When Pakistan’s military spokesman held a press conference earlier this month on emerging threats, Matiullah Jan, a journalist who has written critically of the judiciary and the military, was surprised to see his own picture flash on the screen. The spokesman, Gen. Asif Ghafoor, said Jan and a handful of other journalists and bloggers were anti-state and anti-military. Those are serious allegations in Pakistan, where the military has ruled, directly or indirectly, for most of the country’s history, and where rights groups say it is waging an unprecedented campaign of intimidation ahead of next month’s elections. “He wasn’t specific,” Jan said of the press conference. “But he tried to paint everyone on the so-called slide prepared by intelligence reports with a broad brush as being anti-state and anti-army.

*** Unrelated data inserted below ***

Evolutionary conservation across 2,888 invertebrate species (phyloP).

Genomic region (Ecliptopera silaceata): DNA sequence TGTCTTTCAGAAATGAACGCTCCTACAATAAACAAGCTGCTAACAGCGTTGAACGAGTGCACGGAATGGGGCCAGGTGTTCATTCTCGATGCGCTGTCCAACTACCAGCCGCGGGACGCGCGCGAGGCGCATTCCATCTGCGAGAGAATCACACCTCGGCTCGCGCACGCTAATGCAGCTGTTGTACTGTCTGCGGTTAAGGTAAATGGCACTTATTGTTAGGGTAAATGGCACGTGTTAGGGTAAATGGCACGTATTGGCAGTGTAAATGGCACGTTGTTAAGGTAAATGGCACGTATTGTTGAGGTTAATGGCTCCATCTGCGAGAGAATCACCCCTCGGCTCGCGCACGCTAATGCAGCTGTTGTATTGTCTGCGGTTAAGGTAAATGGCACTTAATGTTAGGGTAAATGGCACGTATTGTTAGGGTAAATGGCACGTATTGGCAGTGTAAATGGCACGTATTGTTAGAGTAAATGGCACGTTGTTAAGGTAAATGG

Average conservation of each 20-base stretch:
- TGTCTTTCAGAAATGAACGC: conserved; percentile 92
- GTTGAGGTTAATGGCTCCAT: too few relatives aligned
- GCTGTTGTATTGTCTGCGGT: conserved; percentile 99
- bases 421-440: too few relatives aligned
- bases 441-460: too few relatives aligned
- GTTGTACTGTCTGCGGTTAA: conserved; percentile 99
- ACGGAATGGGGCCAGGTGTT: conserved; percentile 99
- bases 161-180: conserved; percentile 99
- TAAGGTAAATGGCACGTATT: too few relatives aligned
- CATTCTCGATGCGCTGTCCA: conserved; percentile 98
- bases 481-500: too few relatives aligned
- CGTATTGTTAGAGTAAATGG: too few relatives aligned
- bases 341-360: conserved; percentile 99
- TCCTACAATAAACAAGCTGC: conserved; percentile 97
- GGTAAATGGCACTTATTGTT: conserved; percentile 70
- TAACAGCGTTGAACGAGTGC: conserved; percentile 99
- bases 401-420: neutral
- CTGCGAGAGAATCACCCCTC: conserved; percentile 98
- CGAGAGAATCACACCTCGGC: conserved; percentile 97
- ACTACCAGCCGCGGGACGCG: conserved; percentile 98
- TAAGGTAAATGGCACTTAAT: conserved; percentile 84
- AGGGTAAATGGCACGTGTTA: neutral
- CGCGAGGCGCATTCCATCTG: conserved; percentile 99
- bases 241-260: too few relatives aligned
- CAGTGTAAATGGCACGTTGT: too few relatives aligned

Analysts say the military and a powerful spy agency are trying to maintain their power amid an unusually long period of civilian rule. The July 25 vote will mark the first time the country has held three consecutive elections without a coup, but the armed forces are still believed to wield considerable power behind the scenes.
The security apparatus has zeroed in on the ruling Pakistan Muslim League, the party of former Prime Minister Nawaz Sharif, who was forced to step down last year after leaked documents from a Panama law firm revealed he and his family had undisclosed assets abroad. Sharif was banned from politics for life and was also ordered to step down as the leader of his party.